For Saulo Araujo, the commons idea of open source extends far beyond software, beyond even the Internet itself all the way to villages in northeastern of Brazil.
Trained as an agronomist, Araujo’s work with the impoverished farmers there convinced him that clean drinking water was as important to region’s future as better agricultural practices. That’s how he got involved with the One Million Cisterns Project , a self-help movement that disseminates information about how to build better cisterns for storing rainwater and pushes for new policies to support this kind of grassroots sustainable development for water resources.
The project was conceived by Manuel Apolônio de Carvalho, a laborer from Northeast Brazil who moved to Sao Paulo and realized the construction techniques used to build rich families’ swimming pools could also be applied to poor families’ cisterns. He returned home and with the help of agro-ecology organizations perfected a building technique using curved cinder blocks that greatly reduced leakage of water from the underground cisterns. Grassroots organizations including the “Coalition of Rural Workers’ Organizations”:http://www.grassrootsonline.org/where-we-work/brazil/pólo-sindical began teaching villagers how to build the cisterns—a campaign that was later joined by the Brazilian government. More than 300,000 new cisterns have already been built.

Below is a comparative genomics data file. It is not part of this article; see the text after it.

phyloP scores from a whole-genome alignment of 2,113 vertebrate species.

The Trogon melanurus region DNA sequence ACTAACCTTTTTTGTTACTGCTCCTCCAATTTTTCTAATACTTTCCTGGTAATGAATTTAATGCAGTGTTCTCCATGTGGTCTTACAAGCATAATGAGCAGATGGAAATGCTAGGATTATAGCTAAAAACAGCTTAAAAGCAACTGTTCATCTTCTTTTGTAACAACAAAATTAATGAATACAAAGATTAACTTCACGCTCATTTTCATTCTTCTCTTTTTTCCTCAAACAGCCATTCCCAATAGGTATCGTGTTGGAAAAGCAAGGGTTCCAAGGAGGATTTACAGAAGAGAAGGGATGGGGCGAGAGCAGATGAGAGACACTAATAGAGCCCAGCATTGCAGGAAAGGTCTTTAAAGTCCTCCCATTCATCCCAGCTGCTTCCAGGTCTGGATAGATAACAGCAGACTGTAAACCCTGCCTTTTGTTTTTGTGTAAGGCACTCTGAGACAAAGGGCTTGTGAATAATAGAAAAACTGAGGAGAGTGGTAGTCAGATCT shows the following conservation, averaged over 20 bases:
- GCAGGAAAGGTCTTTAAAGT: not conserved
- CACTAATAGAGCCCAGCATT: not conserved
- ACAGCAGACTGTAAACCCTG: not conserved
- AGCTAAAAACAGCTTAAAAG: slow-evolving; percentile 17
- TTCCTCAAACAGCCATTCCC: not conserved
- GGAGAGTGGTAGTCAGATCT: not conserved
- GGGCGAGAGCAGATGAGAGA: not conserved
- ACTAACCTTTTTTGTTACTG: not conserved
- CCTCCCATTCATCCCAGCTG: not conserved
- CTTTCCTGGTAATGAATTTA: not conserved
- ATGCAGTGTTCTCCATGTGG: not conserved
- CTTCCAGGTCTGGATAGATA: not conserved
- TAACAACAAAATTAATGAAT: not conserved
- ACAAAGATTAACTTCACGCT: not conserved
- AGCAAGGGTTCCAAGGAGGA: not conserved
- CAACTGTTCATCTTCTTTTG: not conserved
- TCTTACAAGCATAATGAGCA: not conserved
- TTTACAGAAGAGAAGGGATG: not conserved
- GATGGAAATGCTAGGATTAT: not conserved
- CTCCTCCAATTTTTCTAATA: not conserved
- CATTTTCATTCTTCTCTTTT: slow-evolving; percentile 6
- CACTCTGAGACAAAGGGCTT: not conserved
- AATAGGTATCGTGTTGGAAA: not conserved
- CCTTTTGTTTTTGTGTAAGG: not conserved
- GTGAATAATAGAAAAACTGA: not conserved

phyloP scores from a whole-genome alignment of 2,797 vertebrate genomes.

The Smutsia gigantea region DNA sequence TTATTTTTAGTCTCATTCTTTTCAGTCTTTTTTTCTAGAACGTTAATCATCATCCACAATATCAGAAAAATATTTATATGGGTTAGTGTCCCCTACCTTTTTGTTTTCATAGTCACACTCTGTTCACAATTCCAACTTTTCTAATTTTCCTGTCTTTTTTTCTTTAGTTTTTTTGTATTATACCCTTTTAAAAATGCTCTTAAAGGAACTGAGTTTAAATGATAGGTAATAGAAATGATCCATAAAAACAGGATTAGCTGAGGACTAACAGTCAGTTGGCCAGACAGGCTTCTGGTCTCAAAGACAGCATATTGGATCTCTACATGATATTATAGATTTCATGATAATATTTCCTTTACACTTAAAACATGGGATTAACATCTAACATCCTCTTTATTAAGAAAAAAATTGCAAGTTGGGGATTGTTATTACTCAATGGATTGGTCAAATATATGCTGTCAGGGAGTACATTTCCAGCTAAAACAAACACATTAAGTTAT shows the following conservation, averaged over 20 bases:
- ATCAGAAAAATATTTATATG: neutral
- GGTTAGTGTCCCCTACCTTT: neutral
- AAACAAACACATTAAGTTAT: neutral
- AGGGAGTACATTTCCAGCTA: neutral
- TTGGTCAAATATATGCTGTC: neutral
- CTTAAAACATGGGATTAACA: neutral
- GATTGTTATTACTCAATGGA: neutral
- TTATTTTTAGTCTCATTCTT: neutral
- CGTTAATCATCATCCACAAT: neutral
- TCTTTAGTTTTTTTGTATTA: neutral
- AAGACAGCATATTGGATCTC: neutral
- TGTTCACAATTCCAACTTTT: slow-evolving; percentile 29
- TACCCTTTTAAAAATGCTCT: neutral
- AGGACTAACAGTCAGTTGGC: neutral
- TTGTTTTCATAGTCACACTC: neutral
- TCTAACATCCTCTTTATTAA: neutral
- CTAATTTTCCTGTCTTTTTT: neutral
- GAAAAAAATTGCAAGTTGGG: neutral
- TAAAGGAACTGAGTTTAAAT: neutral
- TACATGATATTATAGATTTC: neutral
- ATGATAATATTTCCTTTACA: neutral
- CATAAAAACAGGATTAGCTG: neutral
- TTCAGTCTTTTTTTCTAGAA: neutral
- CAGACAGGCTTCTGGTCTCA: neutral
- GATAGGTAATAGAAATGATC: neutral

“This is a commons project in two ways,” Araujo explains. “First, the information to build the cisterns is available to everyone—like open source, right? And, second, water itself is a commons to be shared.”
Araujo’s work eventually took him to Boston, where he is Program Coordinator for Latin America at Grassroots International, a human rights and international development organization that supports community-led sustainable development projects. He’s also involved with two local groups that take a commons approach to social problems.
The Food Project— An initiative that creates community gardens on vacant lots tended by young people, with the nutritious food distributed to low-income communities through a Community Supported Agriculture program, farmers’ markets and donations to food shelves
Alternatives for Community & Environment —An environmental justice organization working in communities of color to challenge contamination of air and land and to train young people to work on these issues.
“When I was working as an agronomist,” Araujo notes, “I realized that people need more than access to new technology—it’s important to promote social justice and protect the commons: food, water, soil, seeds.”
Araujo will speak about his work with the Food Project as part of OTC’s commons convergence March 4 at the First Church of Jamaica Plan Unitarian Universalist, 6 Elliot Street.